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Posted 19 December 2013 - 02:14 PM

Stopping power in the snow is all about the tires.  If you left the standard Michelins (not excactly cheap) on there and expected them to give you good stopping in snow that's you''re fault for not putting winter tires on what is by your own description the "winter" car.

 

 

 

And to address the comparison to Mercedes C class and Caddillac CTS4.....that's just rediculous.  You think your gonna have less trouble or maintenence cost with those vehichles?

 

I think that the fact that Mercedes and Cadillac are the only cars you can even find to compare speaks to how good a subaru actually is. Subarus were like the Kia of the 70's, and now we are putting them up against 2 of the most premier makers of autos in the world?  And then asking it to be better than those cars, which it arguably is in some ways.  It's not a apples to apples comparison but sure, I'll take it.

 

Subaru will take more abuse and cost less over the long run 250k+ miles.... VS. either of those cars and when those cars do need work the parts will be expensive, and for the Cadillac espescially will be hard to find and then the labor cost of working on either of those complicated crammed in engines is ridiculous.

 

The subaru almost anyone with some mechanical knowledge and a few tools could do almost any of the maintence required.  Parts are cheap and available commonly sold at any parts store not ordered from Germany or special order from 12 different options with the Caddy, get the wrong parts.....cheap GM crap with fancy chrome anyway.

 

 

And for metal thickness, Convertibles have more reinforcement in unibody because of the lack of a roof arch.  Also I doubt anything except external sheet was measured get a cross section of the B pillar you will see subaru strength.  Fire depts had to invest in more powerful "jaws of life" and teach special training on how to cut Subaru pillars becuase they are so strong more than most other makes and older cars.

I wasn't trying to compare apples to apples. I agree they are not even in the same category. It's comparing a upscale performance sedan to a tinny econo-car. My point was that if you're going to spend the kind f money for a Subaru you might just as well take the same money and buy a 2 year old Caddy with low miles. Decision: Nicer ride, better mileage, better performance vs. Cramped quarters, average mileage, adequate performance all for the same money. I'll give you the slightly higher repair costs on the Caddy but your gas savings will pay for it.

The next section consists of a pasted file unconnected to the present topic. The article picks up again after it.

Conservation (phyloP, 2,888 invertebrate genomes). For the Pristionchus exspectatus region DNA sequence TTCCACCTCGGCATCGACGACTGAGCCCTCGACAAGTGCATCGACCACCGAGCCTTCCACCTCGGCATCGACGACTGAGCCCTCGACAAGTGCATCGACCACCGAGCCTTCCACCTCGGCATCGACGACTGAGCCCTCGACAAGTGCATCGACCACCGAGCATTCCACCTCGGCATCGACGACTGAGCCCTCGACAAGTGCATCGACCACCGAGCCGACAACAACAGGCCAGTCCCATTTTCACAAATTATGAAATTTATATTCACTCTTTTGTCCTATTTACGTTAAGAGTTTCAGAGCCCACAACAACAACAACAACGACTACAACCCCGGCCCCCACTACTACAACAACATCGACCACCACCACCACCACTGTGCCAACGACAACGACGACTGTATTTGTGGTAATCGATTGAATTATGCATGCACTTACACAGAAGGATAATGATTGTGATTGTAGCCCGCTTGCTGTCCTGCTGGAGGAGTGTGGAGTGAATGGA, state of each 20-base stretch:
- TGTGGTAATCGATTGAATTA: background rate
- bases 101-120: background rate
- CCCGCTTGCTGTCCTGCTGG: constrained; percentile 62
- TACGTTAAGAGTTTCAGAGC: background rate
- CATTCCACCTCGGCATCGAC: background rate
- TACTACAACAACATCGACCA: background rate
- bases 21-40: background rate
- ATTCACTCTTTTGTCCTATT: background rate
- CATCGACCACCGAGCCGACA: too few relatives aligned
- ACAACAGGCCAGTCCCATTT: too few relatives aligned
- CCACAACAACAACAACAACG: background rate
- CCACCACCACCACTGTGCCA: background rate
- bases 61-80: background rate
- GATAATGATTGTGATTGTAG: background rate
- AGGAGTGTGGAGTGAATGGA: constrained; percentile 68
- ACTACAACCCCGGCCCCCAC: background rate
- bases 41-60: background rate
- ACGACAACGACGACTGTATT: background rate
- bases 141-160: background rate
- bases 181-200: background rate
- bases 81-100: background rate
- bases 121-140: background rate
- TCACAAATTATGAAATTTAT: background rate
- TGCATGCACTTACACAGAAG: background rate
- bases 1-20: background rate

#37 scoot24

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Posted 19 December 2013 - 02:22 PM

The only "crock" here is that you failed to make yourself familiar with the maintenance schedule prior to buying, and that, as others said, allowed the dealer to extract from you the proverbial boat payment. Nothing unexpected really took place. The seats, for example, did not suddenly shrink in size after you handed over the money. As to AWD being not as good as expected, what were the expectations? Lastly, there's nothing in your post to support the specific assertions made by the OP, contrary to the opening sentence.

My point is that I agreed with them. Subarus are not all they are claimed to be. I don't drive the car and would not have let my son buy it except for the fact that he paid almost nothing. He likes it which is the good thing. If he had to pay more I would have steered him in a different direction. As for maintenance, she followed the dealers schedule and had them do all of the work including oil changes. The only reason she got more than one quote for the TB is because she thought the price was high. The second was as bad so if you're saying that she got ripped off then I guess that's a Subaru dealer trait.



#38 scoot24

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Posted 19 December 2013 - 02:24 PM

I beg to differ. I had to change a serpentine belt on a taurus once. not fun. Belts on the soob is too easy, everything is up front and on top. Laying under a car with no ground clearance to access a part that is under the motor is not my cup of tea. To each his own preferences. I am not fond of any transverse FWD regardless of platform. This is why i favor the subaru. I'll give the ford taurus credit for having an independent rear suspension.Much better than GM 3 link solid beam (which makes me seasick riding in the back of some pontiac with no room for my feet behind the driver.)

Really? I helped my neighbors son change his, along with the idler pulley, and it took us less than an hour including clean up and test ride.